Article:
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Vanessa BellRoger FryDuncan Grant

Marriage, friends and lovers

One of Thoby Stephen's university friends, Clive Bell, asked Vanessa to marry him in 1905 but she declined. She also initially rejected a second proposal from him in 1906. In this letter she states her reasons, feeling that although she valued his friendship she did not want marriage. However, after the sudden death of her brother Thoby from typhoid fever in 1907, she changed her mind and accepted Clive's proposal.

Two sons, Julian and Quentin were born in 1908 and 1910, and although Vanessa continued to paint, her time was increasingly taken up with looking after them. Clive Bell, writing to Virginia Woolf in 1908, bemoans the effect motherhood has had on their relationship:

I see nothing of Nessa. I do not even sleep with her; the baby takes up all her time.

Letter from Clive Bell to Virginia Woolf, 1908
Letter from Vanessa Stephen to Clive Bell
Letter from Vanessa Stephen to
Clive Bell
  © Henrietta Garnett.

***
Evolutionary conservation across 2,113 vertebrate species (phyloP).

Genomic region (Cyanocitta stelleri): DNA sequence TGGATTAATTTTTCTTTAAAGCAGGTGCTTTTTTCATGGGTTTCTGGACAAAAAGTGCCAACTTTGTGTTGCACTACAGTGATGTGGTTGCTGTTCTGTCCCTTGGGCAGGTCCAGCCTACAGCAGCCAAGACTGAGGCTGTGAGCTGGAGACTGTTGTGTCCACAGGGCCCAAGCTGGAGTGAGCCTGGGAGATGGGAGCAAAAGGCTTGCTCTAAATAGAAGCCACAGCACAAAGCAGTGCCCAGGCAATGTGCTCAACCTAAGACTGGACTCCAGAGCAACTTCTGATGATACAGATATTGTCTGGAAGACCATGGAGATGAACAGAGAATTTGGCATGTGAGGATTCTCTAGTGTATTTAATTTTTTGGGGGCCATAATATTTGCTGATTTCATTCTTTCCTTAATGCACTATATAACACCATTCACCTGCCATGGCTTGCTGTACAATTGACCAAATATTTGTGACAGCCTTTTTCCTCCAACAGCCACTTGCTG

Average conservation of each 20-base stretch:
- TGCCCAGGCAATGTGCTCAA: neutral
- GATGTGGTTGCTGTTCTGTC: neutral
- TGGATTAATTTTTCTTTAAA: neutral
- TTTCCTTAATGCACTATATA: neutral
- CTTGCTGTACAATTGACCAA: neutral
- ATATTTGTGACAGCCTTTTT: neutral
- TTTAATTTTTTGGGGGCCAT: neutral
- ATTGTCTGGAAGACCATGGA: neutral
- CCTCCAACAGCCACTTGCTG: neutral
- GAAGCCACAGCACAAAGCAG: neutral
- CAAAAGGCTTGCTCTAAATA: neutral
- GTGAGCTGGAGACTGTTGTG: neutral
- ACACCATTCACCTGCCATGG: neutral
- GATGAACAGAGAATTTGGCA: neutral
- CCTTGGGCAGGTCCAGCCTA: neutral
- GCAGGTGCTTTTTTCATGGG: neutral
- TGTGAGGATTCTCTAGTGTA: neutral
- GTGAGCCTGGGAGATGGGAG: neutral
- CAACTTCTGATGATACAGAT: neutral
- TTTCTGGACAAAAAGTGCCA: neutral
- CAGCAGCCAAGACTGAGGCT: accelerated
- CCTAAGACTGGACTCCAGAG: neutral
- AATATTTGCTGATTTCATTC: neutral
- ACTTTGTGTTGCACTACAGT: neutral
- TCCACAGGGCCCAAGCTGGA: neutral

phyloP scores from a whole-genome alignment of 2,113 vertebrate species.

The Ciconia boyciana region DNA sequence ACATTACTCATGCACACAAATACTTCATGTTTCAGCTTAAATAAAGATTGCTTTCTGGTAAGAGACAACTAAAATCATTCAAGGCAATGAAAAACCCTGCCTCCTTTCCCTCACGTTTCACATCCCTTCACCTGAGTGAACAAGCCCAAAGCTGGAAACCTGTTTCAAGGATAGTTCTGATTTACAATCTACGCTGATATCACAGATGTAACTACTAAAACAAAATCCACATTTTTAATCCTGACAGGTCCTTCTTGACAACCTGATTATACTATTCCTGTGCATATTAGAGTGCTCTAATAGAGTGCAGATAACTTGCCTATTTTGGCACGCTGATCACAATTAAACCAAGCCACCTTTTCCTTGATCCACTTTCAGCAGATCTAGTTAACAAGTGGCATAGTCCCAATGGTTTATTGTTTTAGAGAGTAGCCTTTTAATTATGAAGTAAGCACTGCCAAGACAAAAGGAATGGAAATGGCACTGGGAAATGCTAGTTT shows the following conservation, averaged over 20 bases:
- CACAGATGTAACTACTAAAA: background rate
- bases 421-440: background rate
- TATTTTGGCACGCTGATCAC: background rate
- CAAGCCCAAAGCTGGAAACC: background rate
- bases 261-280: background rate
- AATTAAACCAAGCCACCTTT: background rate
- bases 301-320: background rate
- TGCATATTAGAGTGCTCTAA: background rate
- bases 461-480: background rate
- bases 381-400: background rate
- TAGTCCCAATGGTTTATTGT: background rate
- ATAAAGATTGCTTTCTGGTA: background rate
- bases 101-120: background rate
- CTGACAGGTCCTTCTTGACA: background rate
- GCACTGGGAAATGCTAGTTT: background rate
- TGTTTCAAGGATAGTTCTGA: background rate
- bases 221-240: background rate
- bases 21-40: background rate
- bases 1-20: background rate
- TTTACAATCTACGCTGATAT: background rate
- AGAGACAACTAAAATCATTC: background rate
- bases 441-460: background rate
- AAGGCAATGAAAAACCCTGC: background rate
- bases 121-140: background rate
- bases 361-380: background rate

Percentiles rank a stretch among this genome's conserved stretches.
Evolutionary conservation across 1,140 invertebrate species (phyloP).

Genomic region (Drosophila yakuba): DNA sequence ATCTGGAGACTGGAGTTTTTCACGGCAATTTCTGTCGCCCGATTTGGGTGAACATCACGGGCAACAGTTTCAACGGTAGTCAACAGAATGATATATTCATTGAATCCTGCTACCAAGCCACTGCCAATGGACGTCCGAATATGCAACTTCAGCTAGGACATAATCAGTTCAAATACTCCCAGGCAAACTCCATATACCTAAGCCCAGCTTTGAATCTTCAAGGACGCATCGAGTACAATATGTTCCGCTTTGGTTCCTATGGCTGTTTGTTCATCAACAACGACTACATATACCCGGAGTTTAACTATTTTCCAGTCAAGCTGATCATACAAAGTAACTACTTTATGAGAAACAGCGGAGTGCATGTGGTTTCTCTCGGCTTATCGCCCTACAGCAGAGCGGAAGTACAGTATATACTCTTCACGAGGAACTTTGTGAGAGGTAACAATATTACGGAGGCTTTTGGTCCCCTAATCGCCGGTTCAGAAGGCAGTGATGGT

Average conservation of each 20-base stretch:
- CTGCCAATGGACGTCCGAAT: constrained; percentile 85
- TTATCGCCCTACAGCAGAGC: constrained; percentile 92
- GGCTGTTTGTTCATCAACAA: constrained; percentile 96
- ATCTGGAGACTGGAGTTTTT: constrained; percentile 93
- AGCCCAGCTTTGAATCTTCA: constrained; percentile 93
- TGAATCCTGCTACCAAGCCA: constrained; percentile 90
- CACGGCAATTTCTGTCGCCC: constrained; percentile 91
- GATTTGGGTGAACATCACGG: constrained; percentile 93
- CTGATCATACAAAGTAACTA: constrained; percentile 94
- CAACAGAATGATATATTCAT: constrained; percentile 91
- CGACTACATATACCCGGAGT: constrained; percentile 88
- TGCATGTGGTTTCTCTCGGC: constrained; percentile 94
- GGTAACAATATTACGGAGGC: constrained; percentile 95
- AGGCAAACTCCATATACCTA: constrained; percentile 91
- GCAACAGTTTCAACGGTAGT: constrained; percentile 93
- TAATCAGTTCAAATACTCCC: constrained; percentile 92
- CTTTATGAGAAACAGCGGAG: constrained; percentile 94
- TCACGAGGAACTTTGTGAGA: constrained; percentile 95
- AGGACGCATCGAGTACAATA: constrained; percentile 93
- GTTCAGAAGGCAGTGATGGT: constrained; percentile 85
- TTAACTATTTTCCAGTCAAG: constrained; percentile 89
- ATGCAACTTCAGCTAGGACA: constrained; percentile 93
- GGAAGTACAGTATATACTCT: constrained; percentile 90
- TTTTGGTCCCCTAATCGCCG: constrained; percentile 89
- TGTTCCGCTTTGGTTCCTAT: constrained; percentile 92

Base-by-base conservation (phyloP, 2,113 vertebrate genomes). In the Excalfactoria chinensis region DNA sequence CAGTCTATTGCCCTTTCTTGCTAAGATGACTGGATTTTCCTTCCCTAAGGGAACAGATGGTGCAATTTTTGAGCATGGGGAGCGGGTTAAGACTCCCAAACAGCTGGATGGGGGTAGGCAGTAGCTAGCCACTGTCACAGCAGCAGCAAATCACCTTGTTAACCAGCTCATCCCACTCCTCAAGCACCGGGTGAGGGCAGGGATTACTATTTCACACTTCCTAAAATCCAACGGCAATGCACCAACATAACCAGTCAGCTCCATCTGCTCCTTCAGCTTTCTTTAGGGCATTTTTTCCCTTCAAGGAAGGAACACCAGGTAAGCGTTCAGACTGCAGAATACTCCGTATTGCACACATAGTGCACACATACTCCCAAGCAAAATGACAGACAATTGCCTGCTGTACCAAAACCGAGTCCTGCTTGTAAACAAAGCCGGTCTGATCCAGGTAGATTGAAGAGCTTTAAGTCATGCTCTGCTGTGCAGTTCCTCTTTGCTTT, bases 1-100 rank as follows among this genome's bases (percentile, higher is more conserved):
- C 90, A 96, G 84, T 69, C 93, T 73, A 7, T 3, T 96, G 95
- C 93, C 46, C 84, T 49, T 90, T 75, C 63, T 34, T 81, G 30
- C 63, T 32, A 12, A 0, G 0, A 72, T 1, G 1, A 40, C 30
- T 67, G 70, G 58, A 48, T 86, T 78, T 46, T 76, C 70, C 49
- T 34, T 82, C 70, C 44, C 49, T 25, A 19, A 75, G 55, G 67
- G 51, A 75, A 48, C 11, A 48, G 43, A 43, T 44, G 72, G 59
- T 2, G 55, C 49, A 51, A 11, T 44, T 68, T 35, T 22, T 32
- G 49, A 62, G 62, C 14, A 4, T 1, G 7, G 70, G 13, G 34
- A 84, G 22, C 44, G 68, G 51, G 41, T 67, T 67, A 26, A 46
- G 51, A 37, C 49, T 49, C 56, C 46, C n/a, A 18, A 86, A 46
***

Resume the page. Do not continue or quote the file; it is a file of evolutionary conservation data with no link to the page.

All rights reserved.

Vanessa, Quentin and Julian Bell
Vanessa, Quentin and Julian Bell

© Tate Archive, 2003
In 1911 Vanessa began a relationship with Roger Fry, whom the Bells had met the previous year. The relationship developed when Fry nursed Vanessa through illness while on holiday with the Bells in Greece and Turkey. She and Clive had grown apart after the children were born and although they remained friends and Clive continued to support Vanessa financially, he resumed an affair with a previous mistress.

Another friend who joined the Bloomsbury Group was Duncan Grant. Vanessa admired his work and purchased one of his paintings, The Lemon Gatherers. In time she became close to Grant and he replaced Fry in her affections. Despite Duncan Grant's promiscuous homosexuality, they were devoted to each other and lived together for the rest of her life.

In 1918 the couple had a daughter, Angelica, who in apparent contradiction of their rejection of the stifling morality of the time, they pretended was the daughter of Vanessa's husband Clive Bell.

During the war, Vanessa and Grant moved to the Sussex countryside, so he could avoid conscription by working as a farm labourer. They rented Charleston Farmhouse near Firle, and moved there in October 1916 with Vanessa's children and also David 'Bunny' Garnett, Duncan's current lover. After the war Vanessa moved back to London but Charleston was kept on as a summer home.

The 1920s were a period of relative calm for Vanessa, in both her personal life and artistic career. She and Duncan regularly visited Italy and France making contacts with other artists, and they continued to work together on decorative schemes.

Duncan Grant and Angelica Bell
© Tate Archive, 2003

Duncan Grant and Angelica Bell